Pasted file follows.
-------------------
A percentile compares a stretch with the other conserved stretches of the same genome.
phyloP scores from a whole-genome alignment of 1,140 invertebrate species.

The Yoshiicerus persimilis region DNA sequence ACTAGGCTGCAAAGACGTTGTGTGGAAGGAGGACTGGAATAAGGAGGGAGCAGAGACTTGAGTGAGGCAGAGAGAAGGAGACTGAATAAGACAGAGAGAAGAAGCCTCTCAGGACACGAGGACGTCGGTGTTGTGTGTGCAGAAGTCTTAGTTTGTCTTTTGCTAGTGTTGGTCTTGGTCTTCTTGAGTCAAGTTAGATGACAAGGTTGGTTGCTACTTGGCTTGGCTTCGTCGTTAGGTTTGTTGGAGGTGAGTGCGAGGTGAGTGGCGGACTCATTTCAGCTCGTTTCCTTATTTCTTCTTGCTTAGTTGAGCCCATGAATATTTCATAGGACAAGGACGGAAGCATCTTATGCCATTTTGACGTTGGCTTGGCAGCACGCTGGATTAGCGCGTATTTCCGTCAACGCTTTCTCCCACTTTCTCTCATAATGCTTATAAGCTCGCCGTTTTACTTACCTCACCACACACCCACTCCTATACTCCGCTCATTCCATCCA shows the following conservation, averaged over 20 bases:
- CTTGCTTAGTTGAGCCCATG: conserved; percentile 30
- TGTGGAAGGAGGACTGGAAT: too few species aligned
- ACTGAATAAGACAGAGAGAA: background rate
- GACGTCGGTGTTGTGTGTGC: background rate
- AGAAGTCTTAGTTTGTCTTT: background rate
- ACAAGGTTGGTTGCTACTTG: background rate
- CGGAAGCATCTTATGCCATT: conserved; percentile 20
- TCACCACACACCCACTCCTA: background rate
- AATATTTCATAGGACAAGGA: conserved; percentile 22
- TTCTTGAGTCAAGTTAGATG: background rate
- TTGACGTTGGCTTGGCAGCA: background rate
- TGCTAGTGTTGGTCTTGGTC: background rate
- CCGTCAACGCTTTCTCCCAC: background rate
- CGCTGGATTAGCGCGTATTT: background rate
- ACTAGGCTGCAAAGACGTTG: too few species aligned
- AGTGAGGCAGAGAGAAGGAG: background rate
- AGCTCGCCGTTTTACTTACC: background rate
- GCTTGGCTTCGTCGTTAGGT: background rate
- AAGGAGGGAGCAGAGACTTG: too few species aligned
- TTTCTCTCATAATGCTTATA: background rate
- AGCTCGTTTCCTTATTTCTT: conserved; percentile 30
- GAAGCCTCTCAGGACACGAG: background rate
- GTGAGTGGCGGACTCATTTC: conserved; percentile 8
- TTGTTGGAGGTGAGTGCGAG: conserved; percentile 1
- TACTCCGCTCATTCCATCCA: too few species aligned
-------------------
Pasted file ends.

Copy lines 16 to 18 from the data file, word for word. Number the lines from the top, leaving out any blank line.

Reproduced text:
- CCGTCAACGCTTTCTCCCAC: background rate
- CGCTGGATTAGCGCGTATTT: background rate
- ACTAGGCTGCAAAGACGTTG: too few species aligned